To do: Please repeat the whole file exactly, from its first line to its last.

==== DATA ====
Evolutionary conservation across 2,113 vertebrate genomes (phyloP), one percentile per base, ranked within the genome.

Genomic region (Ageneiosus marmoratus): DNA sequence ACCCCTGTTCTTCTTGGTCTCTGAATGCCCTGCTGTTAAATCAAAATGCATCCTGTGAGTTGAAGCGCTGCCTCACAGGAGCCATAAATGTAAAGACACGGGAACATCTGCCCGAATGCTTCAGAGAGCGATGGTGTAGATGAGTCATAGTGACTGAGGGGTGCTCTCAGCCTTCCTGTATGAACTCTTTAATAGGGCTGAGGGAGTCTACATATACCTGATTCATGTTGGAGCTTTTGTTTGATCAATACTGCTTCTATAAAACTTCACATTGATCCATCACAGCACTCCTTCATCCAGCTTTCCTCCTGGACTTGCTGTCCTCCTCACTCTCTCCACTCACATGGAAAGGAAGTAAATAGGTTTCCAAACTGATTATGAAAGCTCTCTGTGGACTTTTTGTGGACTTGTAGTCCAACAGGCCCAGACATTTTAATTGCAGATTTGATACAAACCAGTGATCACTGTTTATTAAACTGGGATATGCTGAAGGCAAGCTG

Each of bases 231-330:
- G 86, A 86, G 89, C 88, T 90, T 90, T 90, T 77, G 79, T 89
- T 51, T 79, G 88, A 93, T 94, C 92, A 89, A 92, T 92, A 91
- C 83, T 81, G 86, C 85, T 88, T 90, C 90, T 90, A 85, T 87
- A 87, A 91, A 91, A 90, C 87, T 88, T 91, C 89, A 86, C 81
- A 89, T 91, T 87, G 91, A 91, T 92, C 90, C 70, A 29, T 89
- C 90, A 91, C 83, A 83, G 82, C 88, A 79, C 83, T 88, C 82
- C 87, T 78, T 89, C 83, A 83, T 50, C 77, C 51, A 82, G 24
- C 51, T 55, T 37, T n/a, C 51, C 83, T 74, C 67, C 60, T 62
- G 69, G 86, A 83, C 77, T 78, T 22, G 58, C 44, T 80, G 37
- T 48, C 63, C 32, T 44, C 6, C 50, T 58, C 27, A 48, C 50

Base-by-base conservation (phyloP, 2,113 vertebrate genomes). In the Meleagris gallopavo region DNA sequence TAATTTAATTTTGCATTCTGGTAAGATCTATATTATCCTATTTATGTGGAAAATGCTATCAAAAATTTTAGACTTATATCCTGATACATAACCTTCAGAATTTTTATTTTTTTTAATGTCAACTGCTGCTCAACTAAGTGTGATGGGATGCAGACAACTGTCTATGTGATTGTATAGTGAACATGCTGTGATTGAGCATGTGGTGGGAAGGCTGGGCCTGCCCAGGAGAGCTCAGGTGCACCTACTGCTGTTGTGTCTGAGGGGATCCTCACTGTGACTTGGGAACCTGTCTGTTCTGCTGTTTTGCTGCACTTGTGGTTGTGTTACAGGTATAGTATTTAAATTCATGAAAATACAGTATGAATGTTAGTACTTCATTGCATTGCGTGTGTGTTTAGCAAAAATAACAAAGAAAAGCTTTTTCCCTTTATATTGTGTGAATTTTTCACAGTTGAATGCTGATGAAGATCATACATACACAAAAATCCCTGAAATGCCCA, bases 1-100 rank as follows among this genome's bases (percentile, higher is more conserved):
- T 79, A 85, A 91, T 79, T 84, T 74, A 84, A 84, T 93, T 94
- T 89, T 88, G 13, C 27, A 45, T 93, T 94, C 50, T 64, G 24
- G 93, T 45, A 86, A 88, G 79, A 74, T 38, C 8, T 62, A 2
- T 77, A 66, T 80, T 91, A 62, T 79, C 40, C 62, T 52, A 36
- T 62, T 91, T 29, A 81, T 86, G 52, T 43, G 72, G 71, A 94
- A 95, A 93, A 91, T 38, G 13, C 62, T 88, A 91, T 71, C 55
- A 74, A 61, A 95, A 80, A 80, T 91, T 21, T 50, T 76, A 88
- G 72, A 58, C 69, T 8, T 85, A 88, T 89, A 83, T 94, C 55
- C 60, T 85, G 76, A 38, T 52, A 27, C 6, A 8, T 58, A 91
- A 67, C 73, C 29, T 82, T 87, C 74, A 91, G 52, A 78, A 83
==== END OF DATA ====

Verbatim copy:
Evolutionary conservation across 2,113 vertebrate genomes (phyloP), one percentile per base, ranked within the genome.

Genomic region (Ageneiosus marmoratus): DNA sequence ACCCCTGTTCTTCTTGGTCTCTGAATGCCCTGCTGTTAAATCAAAATGCATCCTGTGAGTTGAAGCGCTGCCTCACAGGAGCCATAAATGTAAAGACACGGGAACATCTGCCCGAATGCTTCAGAGAGCGATGGTGTAGATGAGTCATAGTGACTGAGGGGTGCTCTCAGCCTTCCTGTATGAACTCTTTAATAGGGCTGAGGGAGTCTACATATACCTGATTCATGTTGGAGCTTTTGTTTGATCAATACTGCTTCTATAAAACTTCACATTGATCCATCACAGCACTCCTTCATCCAGCTTTCCTCCTGGACTTGCTGTCCTCCTCACTCTCTCCACTCACATGGAAAGGAAGTAAATAGGTTTCCAAACTGATTATGAAAGCTCTCTGTGGACTTTTTGTGGACTTGTAGTCCAACAGGCCCAGACATTTTAATTGCAGATTTGATACAAACCAGTGATCACTGTTTATTAAACTGGGATATGCTGAAGGCAAGCTG

Each of bases 231-330:
- G 86, A 86, G 89, C 88, T 90, T 90, T 90, T 77, G 79, T 89
- T 51, T 79, G 88, A 93, T 94, C 92, A 89, A 92, T 92, A 91
- C 83, T 81, G 86, C 85, T 88, T 90, C 90, T 90, A 85, T 87
- A 87, A 91, A 91, A 90, C 87, T 88, T 91, C 89, A 86, C 81
- A 89, T 91, T 87, G 91, A 91, T 92, C 90, C 70, A 29, T 89
- C 90, A 91, C 83, A 83, G 82, C 88, A 79, C 83, T 88, C 82
- C 87, T 78, T 89, C 83, A 83, T 50, C 77, C 51, A 82, G 24
- C 51, T 55, T 37, T n/a, C 51, C 83, T 74, C 67, C 60, T 62
- G 69, G 86, A 83, C 77, T 78, T 22, G 58, C 44, T 80, G 37
- T 48, C 63, C 32, T 44, C 6, C 50, T 58, C 27, A 48, C 50

Base-by-base conservation (phyloP, 2,113 vertebrate genomes). In the Meleagris gallopavo region DNA sequence TAATTTAATTTTGCATTCTGGTAAGATCTATATTATCCTATTTATGTGGAAAATGCTATCAAAAATTTTAGACTTATATCCTGATACATAACCTTCAGAATTTTTATTTTTTTTAATGTCAACTGCTGCTCAACTAAGTGTGATGGGATGCAGACAACTGTCTATGTGATTGTATAGTGAACATGCTGTGATTGAGCATGTGGTGGGAAGGCTGGGCCTGCCCAGGAGAGCTCAGGTGCACCTACTGCTGTTGTGTCTGAGGGGATCCTCACTGTGACTTGGGAACCTGTCTGTTCTGCTGTTTTGCTGCACTTGTGGTTGTGTTACAGGTATAGTATTTAAATTCATGAAAATACAGTATGAATGTTAGTACTTCATTGCATTGCGTGTGTGTTTAGCAAAAATAACAAAGAAAAGCTTTTTCCCTTTATATTGTGTGAATTTTTCACAGTTGAATGCTGATGAAGATCATACATACACAAAAATCCCTGAAATGCCCA, bases 1-100 rank as follows among this genome's bases (percentile, higher is more conserved):
- T 79, A 85, A 91, T 79, T 84, T 74, A 84, A 84, T 93, T 94
- T 89, T 88, G 13, C 27, A 45, T 93, T 94, C 50, T 64, G 24
- G 93, T 45, A 86, A 88, G 79, A 74, T 38, C 8, T 62, A 2
- T 77, A 66, T 80, T 91, A 62, T 79, C 40, C 62, T 52, A 36
- T 62, T 91, T 29, A 81, T 86, G 52, T 43, G 72, G 71, A 94
- A 95, A 93, A 91, T 38, G 13, C 62, T 88, A 91, T 71, C 55
- A 74, A 61, A 95, A 80, A 80, T 91, T 21, T 50, T 76, A 88
- G 72, A 58, C 69, T 8, T 85, A 88, T 89, A 83, T 94, C 55
- C 60, T 85, G 76, A 38, T 52, A 27, C 6, A 8, T 58, A 91
- A 67, C 73, C 29, T 82, T 87, C 74, A 91, G 52, A 78, A 83